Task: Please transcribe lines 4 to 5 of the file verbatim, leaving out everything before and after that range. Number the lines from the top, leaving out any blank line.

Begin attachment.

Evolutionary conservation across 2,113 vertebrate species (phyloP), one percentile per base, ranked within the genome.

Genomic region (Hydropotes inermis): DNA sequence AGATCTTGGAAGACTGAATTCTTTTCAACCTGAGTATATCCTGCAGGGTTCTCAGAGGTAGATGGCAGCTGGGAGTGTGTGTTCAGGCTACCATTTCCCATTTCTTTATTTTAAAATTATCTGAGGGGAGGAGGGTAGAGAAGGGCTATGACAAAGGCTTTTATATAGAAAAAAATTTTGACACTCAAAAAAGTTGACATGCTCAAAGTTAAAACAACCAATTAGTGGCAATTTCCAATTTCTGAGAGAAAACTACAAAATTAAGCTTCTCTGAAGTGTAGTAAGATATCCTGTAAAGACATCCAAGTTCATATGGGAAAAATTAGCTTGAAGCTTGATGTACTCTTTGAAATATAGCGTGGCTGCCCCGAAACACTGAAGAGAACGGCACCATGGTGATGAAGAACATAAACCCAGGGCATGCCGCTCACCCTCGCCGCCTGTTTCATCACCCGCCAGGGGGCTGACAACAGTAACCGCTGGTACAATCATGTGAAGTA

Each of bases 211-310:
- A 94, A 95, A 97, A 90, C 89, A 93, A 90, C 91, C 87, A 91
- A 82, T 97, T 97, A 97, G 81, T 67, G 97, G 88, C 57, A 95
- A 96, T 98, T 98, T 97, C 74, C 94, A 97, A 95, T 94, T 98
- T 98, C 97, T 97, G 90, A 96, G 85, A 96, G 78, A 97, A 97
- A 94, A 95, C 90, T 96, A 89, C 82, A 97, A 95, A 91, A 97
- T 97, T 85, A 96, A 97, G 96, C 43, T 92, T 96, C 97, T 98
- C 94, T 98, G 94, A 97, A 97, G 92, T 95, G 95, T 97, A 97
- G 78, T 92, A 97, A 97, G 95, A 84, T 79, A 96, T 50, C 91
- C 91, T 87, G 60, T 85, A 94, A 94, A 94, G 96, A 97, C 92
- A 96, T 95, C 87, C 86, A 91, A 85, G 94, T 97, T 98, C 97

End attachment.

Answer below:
- A 94, A 95, A 97, A 90, C 89, A 93, A 90, C 91, C 87, A 91
- A 82, T 97, T 97, A 97, G 81, T 67, G 97, G 88, C 57, A 95